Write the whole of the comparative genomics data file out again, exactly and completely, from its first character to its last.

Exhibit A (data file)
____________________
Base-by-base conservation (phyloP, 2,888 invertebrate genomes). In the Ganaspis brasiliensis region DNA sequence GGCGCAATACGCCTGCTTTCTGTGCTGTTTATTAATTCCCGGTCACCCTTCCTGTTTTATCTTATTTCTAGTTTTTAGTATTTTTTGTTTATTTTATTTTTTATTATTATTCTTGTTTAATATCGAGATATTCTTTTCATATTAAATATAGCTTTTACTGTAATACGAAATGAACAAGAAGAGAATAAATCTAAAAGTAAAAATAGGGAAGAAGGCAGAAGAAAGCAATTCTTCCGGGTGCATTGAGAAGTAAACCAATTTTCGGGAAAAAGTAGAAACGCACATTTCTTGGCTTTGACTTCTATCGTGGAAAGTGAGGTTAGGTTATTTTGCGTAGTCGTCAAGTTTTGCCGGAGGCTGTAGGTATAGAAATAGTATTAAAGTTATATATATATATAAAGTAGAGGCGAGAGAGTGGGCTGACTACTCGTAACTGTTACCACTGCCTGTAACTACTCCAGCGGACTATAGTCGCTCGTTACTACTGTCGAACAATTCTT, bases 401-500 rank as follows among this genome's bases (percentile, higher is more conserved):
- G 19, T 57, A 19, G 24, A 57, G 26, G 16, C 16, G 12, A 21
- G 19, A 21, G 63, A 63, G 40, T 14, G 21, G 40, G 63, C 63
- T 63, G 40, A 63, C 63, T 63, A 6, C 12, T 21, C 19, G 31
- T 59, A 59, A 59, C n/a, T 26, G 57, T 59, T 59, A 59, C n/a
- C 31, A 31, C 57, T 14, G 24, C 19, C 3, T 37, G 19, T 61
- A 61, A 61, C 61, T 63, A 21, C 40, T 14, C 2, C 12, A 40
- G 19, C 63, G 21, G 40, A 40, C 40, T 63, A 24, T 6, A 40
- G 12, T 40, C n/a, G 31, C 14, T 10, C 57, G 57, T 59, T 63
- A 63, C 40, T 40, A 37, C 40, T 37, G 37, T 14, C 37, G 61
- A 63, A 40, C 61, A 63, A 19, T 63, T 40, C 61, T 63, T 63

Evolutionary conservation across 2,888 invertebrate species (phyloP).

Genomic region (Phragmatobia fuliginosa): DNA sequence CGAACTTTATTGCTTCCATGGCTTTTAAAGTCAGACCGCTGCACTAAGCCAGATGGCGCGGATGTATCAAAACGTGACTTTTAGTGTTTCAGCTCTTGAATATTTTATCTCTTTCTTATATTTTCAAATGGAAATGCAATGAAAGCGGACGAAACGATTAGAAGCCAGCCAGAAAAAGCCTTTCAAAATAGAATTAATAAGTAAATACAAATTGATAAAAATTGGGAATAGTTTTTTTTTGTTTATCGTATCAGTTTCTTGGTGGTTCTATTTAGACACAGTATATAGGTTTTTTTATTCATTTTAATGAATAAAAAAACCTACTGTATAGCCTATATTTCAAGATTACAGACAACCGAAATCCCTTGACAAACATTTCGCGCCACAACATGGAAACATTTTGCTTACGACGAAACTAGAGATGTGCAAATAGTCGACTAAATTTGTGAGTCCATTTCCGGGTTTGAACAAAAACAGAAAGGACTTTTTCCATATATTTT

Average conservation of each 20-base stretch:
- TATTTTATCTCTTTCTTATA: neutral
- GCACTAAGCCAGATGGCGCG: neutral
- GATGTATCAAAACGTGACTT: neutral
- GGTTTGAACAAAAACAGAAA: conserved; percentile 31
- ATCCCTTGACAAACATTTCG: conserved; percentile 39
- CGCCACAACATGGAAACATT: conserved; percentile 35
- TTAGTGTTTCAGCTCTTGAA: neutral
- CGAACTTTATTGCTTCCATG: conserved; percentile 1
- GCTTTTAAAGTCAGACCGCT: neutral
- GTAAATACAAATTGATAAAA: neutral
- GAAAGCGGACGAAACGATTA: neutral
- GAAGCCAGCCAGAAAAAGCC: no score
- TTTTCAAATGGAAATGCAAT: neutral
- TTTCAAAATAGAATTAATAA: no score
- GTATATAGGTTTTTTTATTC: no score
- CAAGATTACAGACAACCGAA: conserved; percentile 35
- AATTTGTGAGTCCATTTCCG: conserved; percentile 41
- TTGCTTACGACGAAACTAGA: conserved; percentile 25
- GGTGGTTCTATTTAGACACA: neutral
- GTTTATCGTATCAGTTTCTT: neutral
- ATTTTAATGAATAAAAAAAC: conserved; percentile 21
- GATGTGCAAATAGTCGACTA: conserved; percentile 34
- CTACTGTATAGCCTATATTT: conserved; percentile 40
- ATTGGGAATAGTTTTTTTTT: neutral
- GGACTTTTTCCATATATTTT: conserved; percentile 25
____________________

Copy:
Base-by-base conservation (phyloP, 2,888 invertebrate genomes). In the Ganaspis brasiliensis region DNA sequence GGCGCAATACGCCTGCTTTCTGTGCTGTTTATTAATTCCCGGTCACCCTTCCTGTTTTATCTTATTTCTAGTTTTTAGTATTTTTTGTTTATTTTATTTTTTATTATTATTCTTGTTTAATATCGAGATATTCTTTTCATATTAAATATAGCTTTTACTGTAATACGAAATGAACAAGAAGAGAATAAATCTAAAAGTAAAAATAGGGAAGAAGGCAGAAGAAAGCAATTCTTCCGGGTGCATTGAGAAGTAAACCAATTTTCGGGAAAAAGTAGAAACGCACATTTCTTGGCTTTGACTTCTATCGTGGAAAGTGAGGTTAGGTTATTTTGCGTAGTCGTCAAGTTTTGCCGGAGGCTGTAGGTATAGAAATAGTATTAAAGTTATATATATATATAAAGTAGAGGCGAGAGAGTGGGCTGACTACTCGTAACTGTTACCACTGCCTGTAACTACTCCAGCGGACTATAGTCGCTCGTTACTACTGTCGAACAATTCTT, bases 401-500 rank as follows among this genome's bases (percentile, higher is more conserved):
- G 19, T 57, A 19, G 24, A 57, G 26, G 16, C 16, G 12, A 21
- G 19, A 21, G 63, A 63, G 40, T 14, G 21, G 40, G 63, C 63
- T 63, G 40, A 63, C 63, T 63, A 6, C 12, T 21, C 19, G 31
- T 59, A 59, A 59, C n/a, T 26, G 57, T 59, T 59, A 59, C n/a
- C 31, A 31, C 57, T 14, G 24, C 19, C 3, T 37, G 19, T 61
- A 61, A 61, C 61, T 63, A 21, C 40, T 14, C 2, C 12, A 40
- G 19, C 63, G 21, G 40, A 40, C 40, T 63, A 24, T 6, A 40
- G 12, T 40, C n/a, G 31, C 14, T 10, C 57, G 57, T 59, T 63
- A 63, C 40, T 40, A 37, C 40, T 37, G 37, T 14, C 37, G 61
- A 63, A 40, C 61, A 63, A 19, T 63, T 40, C 61, T 63, T 63

Evolutionary conservation across 2,888 invertebrate species (phyloP).

Genomic region (Phragmatobia fuliginosa): DNA sequence CGAACTTTATTGCTTCCATGGCTTTTAAAGTCAGACCGCTGCACTAAGCCAGATGGCGCGGATGTATCAAAACGTGACTTTTAGTGTTTCAGCTCTTGAATATTTTATCTCTTTCTTATATTTTCAAATGGAAATGCAATGAAAGCGGACGAAACGATTAGAAGCCAGCCAGAAAAAGCCTTTCAAAATAGAATTAATAAGTAAATACAAATTGATAAAAATTGGGAATAGTTTTTTTTTGTTTATCGTATCAGTTTCTTGGTGGTTCTATTTAGACACAGTATATAGGTTTTTTTATTCATTTTAATGAATAAAAAAACCTACTGTATAGCCTATATTTCAAGATTACAGACAACCGAAATCCCTTGACAAACATTTCGCGCCACAACATGGAAACATTTTGCTTACGACGAAACTAGAGATGTGCAAATAGTCGACTAAATTTGTGAGTCCATTTCCGGGTTTGAACAAAAACAGAAAGGACTTTTTCCATATATTTT

Average conservation of each 20-base stretch:
- TATTTTATCTCTTTCTTATA: neutral
- GCACTAAGCCAGATGGCGCG: neutral
- GATGTATCAAAACGTGACTT: neutral
- GGTTTGAACAAAAACAGAAA: conserved; percentile 31
- ATCCCTTGACAAACATTTCG: conserved; percentile 39
- CGCCACAACATGGAAACATT: conserved; percentile 35
- TTAGTGTTTCAGCTCTTGAA: neutral
- CGAACTTTATTGCTTCCATG: conserved; percentile 1
- GCTTTTAAAGTCAGACCGCT: neutral
- GTAAATACAAATTGATAAAA: neutral
- GAAAGCGGACGAAACGATTA: neutral
- GAAGCCAGCCAGAAAAAGCC: no score
- TTTTCAAATGGAAATGCAAT: neutral
- TTTCAAAATAGAATTAATAA: no score
- GTATATAGGTTTTTTTATTC: no score
- CAAGATTACAGACAACCGAA: conserved; percentile 35
- AATTTGTGAGTCCATTTCCG: conserved; percentile 41
- TTGCTTACGACGAAACTAGA: conserved; percentile 25
- GGTGGTTCTATTTAGACACA: neutral
- GTTTATCGTATCAGTTTCTT: neutral
- ATTTTAATGAATAAAAAAAC: conserved; percentile 21
- GATGTGCAAATAGTCGACTA: conserved; percentile 34
- CTACTGTATAGCCTATATTT: conserved; percentile 40
- ATTGGGAATAGTTTTTTTTT: neutral
- GGACTTTTTCCATATATTTT: conserved; percentile 25